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Eye Examination

Muhammad Luthfi Taufik

Direct ophthalmoscope for examining the
Focused light for examining the reaction of
the pupil and the anterior chamber.
Aspheric lens for examining the anterior
Eye chart for testing visual acuity at a distance
of 5 meters (20 feet)
Sterile cotton swab for eyelid eversion
Visual Acuity
Visual acuity, the sharpness of distance vision,
is tested separately for each eye.
One eye is covered with a piece of paper or
the palm of the hand placed lightly over the
The patient is first asked to identify certain
visual symbols referred to as optotypes at a
distance of 6 meters or 30 feet (test of
distance vision).
Visual Acuity
If the patient cannot discern the symbols on
the eye chart at a distance of 6 meters , the
examiner shows the patient the chart at a
distance of 1 meter.
If the patient is still unable to discern any
symbols, the examiner has the patient count
fingers, discern the direction of hand motion,
and discern the direction of a point light
Visual Acuity
Visual Acuity
Ocular Motility
With the patients head immobilized, the
examiner asks the patient to look in each of
the nine diagnostic positions of gaze: 1,
straight ahead; 2, right; 3,upper right; 4, up;
5, upper left; 6, left; 7, lower left; 8, down;
and 9, lower right
This allows the examiner to diagnose
strabismus, paralysis of ocular muscles, and
gaze paresis.
Ocular Motility
Binocular Alignment
Binocular alignment is evaluated with a cover test.
The examiner holds a point light source beneath his or
her own eyes and observes the light reflections in the
patients corneas in the near field (40 cm)
The reflections are normally in the center of each pupil.
If the corneal reflection is not in the center of the pupil
in one eye, then a tropia is present in that eye.
Then the examiner covers one eye with a hand or an
occluder and tests whether the uncovered eye makes a
compensatory movement.
Binocular Alignment
Conjunctiva Examination
The conjunctiva is examined by direct inspection.
The bulbar conjunctiva is directly visible between
the eyelids; the palpebral conjunctiva can only be
examined by everting the upper or lower eyelid.
The normal conjunctiva is smooth, shiny, and
The examiner should be alert to any reddening,
secretion, thickening, scars, or foreign bodies.
Conjunctiva Examination
Cornea Examination
The cornea is examined with a point light source
and a loupe .
The cornea is smooth, clear, and reflective.
Epithelial defects, which are also very painful, will
take on an intense green color after application of
fluorescein dye.
Sensitivity is evaluated bilaterally; The patient
looks straight ahead during the examination; The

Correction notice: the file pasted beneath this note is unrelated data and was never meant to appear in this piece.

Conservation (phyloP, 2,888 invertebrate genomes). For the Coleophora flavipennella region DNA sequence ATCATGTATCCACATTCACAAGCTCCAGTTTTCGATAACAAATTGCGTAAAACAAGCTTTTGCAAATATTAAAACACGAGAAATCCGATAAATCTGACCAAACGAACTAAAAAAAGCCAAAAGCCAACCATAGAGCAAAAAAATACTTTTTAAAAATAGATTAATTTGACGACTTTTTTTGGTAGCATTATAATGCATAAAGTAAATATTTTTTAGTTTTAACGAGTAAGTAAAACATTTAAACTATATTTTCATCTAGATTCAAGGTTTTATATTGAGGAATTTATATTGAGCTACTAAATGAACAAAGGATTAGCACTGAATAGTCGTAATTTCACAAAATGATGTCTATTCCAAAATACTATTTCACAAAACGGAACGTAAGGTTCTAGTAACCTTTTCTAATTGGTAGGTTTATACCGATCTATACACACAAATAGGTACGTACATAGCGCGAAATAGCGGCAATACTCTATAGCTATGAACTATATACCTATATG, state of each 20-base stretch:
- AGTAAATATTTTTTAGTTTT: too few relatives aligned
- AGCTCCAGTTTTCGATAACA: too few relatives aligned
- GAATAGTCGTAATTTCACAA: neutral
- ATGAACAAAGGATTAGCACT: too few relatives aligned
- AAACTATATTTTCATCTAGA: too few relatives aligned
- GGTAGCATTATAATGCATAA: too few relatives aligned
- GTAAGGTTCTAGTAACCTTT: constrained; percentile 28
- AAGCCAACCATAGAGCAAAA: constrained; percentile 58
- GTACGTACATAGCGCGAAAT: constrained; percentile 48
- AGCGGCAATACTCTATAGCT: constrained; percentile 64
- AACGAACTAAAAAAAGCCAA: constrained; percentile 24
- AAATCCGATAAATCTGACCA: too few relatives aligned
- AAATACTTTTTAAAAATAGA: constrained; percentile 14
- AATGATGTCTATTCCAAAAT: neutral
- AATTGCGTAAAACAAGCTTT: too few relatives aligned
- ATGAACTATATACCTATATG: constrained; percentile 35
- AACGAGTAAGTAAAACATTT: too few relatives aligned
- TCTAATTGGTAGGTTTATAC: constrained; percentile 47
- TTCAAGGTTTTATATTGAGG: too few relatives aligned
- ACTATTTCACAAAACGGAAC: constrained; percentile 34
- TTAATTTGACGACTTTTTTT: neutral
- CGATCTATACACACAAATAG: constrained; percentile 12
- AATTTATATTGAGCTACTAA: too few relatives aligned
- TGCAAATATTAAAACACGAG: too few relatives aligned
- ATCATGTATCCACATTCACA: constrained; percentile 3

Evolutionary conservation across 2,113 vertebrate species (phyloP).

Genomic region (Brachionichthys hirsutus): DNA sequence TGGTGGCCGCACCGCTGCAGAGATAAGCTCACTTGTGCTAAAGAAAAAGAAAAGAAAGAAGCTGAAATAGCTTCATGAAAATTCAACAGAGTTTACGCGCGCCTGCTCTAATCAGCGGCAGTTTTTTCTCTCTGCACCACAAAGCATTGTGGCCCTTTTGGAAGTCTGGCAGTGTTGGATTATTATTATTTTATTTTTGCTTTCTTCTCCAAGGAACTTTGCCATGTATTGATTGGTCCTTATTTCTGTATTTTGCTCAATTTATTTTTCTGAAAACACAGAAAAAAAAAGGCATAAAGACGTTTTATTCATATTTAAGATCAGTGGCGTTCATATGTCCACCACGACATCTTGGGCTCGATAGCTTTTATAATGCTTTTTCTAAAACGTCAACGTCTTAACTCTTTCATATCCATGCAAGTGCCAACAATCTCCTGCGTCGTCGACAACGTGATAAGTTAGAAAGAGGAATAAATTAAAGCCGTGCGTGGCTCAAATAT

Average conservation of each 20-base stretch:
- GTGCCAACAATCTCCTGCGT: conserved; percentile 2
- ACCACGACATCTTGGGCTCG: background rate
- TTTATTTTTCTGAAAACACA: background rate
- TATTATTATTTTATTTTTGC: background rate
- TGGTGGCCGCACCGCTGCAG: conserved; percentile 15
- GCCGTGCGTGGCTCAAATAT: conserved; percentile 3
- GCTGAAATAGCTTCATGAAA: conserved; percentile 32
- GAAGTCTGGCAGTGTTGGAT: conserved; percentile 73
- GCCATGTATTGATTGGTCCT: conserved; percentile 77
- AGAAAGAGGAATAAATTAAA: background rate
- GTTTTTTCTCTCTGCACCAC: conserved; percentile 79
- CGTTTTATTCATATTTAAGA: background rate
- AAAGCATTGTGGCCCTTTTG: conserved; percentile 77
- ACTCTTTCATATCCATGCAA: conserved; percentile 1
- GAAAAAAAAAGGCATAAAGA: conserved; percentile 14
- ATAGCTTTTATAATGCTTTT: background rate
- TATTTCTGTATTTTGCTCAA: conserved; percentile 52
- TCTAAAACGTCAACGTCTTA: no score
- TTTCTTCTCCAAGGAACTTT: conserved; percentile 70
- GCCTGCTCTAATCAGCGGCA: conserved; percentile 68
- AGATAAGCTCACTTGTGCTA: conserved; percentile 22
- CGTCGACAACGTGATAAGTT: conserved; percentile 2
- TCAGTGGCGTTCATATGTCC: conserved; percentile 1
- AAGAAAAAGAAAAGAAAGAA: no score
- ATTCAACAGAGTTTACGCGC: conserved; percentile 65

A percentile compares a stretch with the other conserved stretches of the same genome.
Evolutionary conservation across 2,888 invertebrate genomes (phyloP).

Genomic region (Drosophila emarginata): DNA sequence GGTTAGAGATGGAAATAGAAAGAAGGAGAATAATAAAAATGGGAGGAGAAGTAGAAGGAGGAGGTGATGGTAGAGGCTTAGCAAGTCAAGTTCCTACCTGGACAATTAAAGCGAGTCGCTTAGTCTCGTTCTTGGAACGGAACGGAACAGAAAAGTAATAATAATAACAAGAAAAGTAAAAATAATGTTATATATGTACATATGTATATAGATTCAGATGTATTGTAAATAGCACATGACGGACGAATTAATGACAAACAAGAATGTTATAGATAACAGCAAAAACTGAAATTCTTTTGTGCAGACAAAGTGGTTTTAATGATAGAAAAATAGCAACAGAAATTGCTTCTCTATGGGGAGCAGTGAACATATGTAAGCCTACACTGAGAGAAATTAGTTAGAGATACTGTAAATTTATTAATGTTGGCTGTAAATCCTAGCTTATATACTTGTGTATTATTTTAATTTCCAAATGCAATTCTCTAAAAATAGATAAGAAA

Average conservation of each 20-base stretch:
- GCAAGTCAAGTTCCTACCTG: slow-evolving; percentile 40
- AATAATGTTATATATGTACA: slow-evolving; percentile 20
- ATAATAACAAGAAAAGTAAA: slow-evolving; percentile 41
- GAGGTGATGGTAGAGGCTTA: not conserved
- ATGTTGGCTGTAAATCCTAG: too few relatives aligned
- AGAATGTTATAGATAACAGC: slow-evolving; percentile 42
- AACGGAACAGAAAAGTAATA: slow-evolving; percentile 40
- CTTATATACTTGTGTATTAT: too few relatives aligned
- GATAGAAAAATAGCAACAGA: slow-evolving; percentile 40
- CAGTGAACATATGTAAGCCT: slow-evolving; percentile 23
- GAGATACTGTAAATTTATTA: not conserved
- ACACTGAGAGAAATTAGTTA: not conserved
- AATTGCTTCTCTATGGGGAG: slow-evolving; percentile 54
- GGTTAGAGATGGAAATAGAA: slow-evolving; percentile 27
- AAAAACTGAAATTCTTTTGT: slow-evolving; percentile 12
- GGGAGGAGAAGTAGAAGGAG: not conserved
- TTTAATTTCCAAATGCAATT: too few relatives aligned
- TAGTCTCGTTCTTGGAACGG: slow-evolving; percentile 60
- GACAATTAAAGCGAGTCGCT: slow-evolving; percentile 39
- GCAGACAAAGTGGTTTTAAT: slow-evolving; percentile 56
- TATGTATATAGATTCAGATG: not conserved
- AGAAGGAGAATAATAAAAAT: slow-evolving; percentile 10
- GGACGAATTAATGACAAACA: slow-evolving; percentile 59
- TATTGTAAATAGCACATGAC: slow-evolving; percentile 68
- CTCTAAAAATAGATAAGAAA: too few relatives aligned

examiner holds the upper eyelid to prevent
reflexive closing and touches the cornea
Cornea Examination
Anterior Chamber Examination
Inspect the anterior chamber. The anterior
chamber is filled with clear aqueous humor.
Evaluate the depth of the anterior chamber.
In a chamber of normal depth, the iris can be
well illuminated by a lateral light source
Anterior Chamber Examination
Lens Examination
The ophthalmologist uses a slit lamp to examine
the lens or focused light if necessary.
Direct illumination will produce a red reflection of
the fundus if the lens is clear and gray shadows if
lens opacities are present.
The examiner then illuminates the eye laterally
with a focused light held as close to the eye as
possible and
inspects the eye through a +14 diopter loupe .
With severe opacification of the lens, a gray
coloration will be visible in the pupillary plane.
Direct ophthalmoscopy. The ophthalmoscope is held as close to
the patient as possible.
Refractive errors in the patients eye and the examiners eye are
corrected by the ophthalmoscope lens to bring the retina into
The examination should be performed in a slightly darkened room
with the patients pupils dilated.
Identify the optic disk. In a normal eye, it is sharply defined
structure with vital coloration (i.e., yellowish orange) at the level of
the retina and may have a central excavation.
The central vein lies lateral to the artery; venous diameter is
normally 1.5 times greater than arterial diameter.
Younger patients will have a foveal and macular light reflex, and the
retina will have a reddish color
Confrontation Test
Confrontation testing provides gross screening of the field
of vision where perimetry tests are not available
The patient faces the examiner at a standard distance of
1mwith his or her eyes at the same level as the examiners.
Both focus on the others opposite eye (i.e., the patients
left eye focuses on the examiners right eye) while covering
their contralateral eye with the palm of the hand.
The examiner moves an object such as a pen, cotton swab,
or finger from the periphery toward the midline in all four
quadrants (in the superior and inferior nasal fields and
superior and inferior temporal fields).
Confrontation Test